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A government shutdown’s turned out to be a peculiar sort of beast.
First, before a shutdown, every politician – in both parties – declares the government shutting will be terrible. Awful. Armageddon. And every politician swears they want the government to stay open.
Then the government shuts down.
Next one group of politicians proposes to reopen the government one agency at a time – and passes bills to fund half a dozen agencies. The other group of politicians declares it wants every one of those agencies open too.
Then refuses to vote to open even one of them.
Next both groups of politicians agree to pay every furloughed government employee every penny of their back pay when the shutdown ends – which turns furloughs into vacations with pay but doesn’t open a single government office and costs millions.
Now, how on earth, you might wonder, would a Democrat be all for opening government – but then vote against opening half a dozen parts of government?
Or how on earth can a Republican vote for furloughing people and paying them not to work – instead of simply paying them to go on working?
It turns out the President, the Senate, and the House work like a three way firing squad. Not one of them can spend a penny the other two don’t agree to. Now, fortunately for the elderly, long ago another Congress agreed to pay Social Security benefits. But, legally and constitutionally, the President and the Senate can’t fund their heart’s desire (Obamacare) as long as the House says, No Way.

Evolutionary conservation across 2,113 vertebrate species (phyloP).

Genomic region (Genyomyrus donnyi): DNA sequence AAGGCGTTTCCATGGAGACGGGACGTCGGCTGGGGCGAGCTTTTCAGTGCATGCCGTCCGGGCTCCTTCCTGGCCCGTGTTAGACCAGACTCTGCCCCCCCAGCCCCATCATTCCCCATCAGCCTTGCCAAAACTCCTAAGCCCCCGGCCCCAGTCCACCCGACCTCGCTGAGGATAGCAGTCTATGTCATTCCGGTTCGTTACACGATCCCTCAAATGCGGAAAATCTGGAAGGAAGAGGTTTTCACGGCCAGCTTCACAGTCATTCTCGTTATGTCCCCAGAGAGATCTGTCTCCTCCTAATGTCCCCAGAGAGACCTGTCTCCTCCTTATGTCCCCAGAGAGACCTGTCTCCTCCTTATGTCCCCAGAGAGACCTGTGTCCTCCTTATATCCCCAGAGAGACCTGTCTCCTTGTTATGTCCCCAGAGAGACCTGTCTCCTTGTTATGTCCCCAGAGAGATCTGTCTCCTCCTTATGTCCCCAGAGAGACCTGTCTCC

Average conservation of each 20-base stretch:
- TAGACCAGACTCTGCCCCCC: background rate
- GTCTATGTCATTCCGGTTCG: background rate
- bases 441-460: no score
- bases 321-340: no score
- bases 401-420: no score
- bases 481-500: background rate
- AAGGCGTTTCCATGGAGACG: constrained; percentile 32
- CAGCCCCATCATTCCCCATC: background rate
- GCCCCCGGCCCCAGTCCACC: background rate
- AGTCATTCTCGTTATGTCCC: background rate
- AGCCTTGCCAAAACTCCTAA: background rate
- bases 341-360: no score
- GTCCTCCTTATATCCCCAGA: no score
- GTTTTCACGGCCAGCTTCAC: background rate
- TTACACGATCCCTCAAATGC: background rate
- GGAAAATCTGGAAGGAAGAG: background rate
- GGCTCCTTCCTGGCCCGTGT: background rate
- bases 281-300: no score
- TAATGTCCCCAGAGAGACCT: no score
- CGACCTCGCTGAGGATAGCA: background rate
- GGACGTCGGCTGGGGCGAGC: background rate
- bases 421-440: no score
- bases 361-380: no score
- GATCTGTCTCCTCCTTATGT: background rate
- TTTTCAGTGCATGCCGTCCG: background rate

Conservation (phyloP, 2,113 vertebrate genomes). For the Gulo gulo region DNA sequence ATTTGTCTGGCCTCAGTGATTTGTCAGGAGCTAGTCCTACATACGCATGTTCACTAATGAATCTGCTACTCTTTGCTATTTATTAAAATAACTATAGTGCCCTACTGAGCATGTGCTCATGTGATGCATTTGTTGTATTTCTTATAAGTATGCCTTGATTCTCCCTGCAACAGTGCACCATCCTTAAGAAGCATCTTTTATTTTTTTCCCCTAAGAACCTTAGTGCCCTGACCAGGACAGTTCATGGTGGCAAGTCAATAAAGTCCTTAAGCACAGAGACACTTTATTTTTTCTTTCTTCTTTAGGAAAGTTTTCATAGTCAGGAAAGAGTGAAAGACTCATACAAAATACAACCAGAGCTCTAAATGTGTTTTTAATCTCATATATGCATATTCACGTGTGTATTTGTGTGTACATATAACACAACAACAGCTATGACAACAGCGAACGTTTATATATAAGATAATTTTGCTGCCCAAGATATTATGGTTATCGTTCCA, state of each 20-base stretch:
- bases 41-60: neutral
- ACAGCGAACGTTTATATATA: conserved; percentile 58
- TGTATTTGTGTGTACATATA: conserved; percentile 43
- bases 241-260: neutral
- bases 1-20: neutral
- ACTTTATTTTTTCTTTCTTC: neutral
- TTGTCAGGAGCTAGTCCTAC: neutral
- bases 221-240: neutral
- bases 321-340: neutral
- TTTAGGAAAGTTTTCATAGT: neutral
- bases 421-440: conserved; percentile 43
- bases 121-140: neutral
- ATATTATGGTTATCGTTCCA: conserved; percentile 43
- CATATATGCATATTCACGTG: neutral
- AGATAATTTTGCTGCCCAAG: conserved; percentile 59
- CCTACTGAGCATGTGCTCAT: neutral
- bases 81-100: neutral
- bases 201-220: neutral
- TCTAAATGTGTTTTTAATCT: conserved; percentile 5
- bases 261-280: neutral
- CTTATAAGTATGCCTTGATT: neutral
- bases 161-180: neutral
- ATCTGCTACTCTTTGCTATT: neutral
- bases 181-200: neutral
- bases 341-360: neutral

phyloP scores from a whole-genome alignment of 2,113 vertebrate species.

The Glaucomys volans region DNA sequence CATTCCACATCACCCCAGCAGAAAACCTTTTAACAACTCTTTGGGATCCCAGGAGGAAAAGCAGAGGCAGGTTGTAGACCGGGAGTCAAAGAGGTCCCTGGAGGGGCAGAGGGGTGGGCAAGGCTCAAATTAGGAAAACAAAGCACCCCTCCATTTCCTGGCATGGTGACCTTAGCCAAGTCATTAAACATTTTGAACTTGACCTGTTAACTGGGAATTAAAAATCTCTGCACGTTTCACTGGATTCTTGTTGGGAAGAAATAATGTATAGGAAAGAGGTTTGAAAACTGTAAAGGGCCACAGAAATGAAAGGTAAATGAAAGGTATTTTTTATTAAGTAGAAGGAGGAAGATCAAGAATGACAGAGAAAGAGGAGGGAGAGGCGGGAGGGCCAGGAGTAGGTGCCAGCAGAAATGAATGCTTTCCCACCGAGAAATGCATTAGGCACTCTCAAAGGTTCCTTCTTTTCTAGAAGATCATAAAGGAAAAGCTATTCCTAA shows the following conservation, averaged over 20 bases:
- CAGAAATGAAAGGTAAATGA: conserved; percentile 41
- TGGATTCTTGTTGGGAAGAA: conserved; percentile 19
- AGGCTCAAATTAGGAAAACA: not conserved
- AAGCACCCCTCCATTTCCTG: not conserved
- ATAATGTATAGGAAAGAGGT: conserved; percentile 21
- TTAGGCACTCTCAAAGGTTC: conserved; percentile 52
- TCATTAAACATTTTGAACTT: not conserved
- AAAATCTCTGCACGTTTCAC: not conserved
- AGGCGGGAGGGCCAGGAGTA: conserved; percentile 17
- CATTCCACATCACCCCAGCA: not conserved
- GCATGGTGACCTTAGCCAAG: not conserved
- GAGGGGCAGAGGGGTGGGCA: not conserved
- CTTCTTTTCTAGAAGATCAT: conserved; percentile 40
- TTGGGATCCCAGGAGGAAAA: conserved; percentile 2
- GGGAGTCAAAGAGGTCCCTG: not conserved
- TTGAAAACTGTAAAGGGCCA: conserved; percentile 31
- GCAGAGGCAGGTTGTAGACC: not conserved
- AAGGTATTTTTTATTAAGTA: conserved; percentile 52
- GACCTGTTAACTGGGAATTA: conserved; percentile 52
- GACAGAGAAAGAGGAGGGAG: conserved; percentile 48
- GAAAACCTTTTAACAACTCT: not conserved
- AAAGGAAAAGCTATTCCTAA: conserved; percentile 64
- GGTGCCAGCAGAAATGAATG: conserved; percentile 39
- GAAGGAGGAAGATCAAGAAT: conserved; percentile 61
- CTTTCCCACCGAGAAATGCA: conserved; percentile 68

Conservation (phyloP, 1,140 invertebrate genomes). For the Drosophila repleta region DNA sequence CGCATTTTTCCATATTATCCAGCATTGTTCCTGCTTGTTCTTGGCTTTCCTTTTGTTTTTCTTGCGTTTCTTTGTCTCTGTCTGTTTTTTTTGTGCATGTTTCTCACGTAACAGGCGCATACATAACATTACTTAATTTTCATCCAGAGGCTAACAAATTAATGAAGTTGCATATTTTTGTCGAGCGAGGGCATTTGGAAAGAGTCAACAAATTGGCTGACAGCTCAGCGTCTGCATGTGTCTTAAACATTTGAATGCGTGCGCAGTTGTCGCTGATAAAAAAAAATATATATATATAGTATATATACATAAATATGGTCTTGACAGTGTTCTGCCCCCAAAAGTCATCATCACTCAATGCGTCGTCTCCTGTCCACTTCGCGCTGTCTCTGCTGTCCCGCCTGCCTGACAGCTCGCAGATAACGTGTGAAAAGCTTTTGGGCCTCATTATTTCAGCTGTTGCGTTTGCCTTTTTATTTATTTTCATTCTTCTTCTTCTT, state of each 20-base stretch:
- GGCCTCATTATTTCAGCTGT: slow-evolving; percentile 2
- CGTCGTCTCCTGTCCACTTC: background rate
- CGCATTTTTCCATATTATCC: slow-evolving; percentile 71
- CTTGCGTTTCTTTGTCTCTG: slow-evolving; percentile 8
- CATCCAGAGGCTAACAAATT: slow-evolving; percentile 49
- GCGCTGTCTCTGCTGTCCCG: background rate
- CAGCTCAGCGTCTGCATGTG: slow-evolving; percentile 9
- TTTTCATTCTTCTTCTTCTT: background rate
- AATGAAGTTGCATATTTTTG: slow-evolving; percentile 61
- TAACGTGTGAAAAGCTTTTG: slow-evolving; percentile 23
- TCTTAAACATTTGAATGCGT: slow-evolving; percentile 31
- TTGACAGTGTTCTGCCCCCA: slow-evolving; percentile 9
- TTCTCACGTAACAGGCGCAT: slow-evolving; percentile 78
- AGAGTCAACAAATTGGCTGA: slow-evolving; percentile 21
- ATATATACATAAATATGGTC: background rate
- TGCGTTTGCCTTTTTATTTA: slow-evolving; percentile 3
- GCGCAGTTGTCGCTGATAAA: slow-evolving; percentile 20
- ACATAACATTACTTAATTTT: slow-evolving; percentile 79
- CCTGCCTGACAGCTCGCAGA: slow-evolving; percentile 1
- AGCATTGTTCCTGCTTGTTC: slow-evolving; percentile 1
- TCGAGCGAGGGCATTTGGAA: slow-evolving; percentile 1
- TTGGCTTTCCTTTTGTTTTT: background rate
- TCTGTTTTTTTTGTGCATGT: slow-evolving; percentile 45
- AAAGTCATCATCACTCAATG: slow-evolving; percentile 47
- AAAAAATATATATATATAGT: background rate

Which leaves the Democrats with three choices: Bribery. A swap. Or coercion.
The President ruled out a swap declaring, I won’t negotiate. Period.
Bribery’s out because any Republican Congressmen taking a bribe (say an earmark) to pass Obamacare wouldn’t have to worry about winning the General Election – because he’d never make it out of the primary.
Which leaves coercion and, say what you want about Obama, you have to admit for all his suaveness and soft-spoken words the President’s a warrior of the first order. He didn’t come from behind and whip Mitt Romney by being Caspar Milquetoast. Plus, he’s endowed with a true believer’s faith. And a riverboat gambler’s nerve.
So, when the Republican House offered him everything he wanted except Obamacare, he figured, To heck with it – I’ll double down and bet the pot to win it all.
And, just like in a poker game, that left the Republicans with two choices: Fold their cards or take a big gamble too.
The prospect of calling Obama (and betting  the house) made the Pachyderms  plenty nervous – a lot of them figured the safe move was time to walk away from the table. In the end they made their bet but, right away, so as not to offend Independent voters, they immediately set about reopening as much of the government as they could – everything from national monuments to cancer research.
That made life complex for President Obama and the Democrats. Who wanted voters mad at Republicans. To do that, the shutdown had to hurt. So reopening parts of government didn’t fit into their plans. So they refused to even fund cancer research.
So how does all this end? Does Obama blink? Or the Republicans?
Here the President has one big advantage. He’s never going to run for office again. He’s done. But in two years a lot of Republican Congressmen are going to be up for reelection.  And more than a few of them have a nervous eye peeled toward next November.


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One comment on “A Poker Game

  1. Choo says:

    Here is my opinion of the end game. Establishment Republicans cave on everything, get nothing, and the CR is extended for another year and the budget funding Obama Care is passed with flying colors. One side has to defeat the other two sides.

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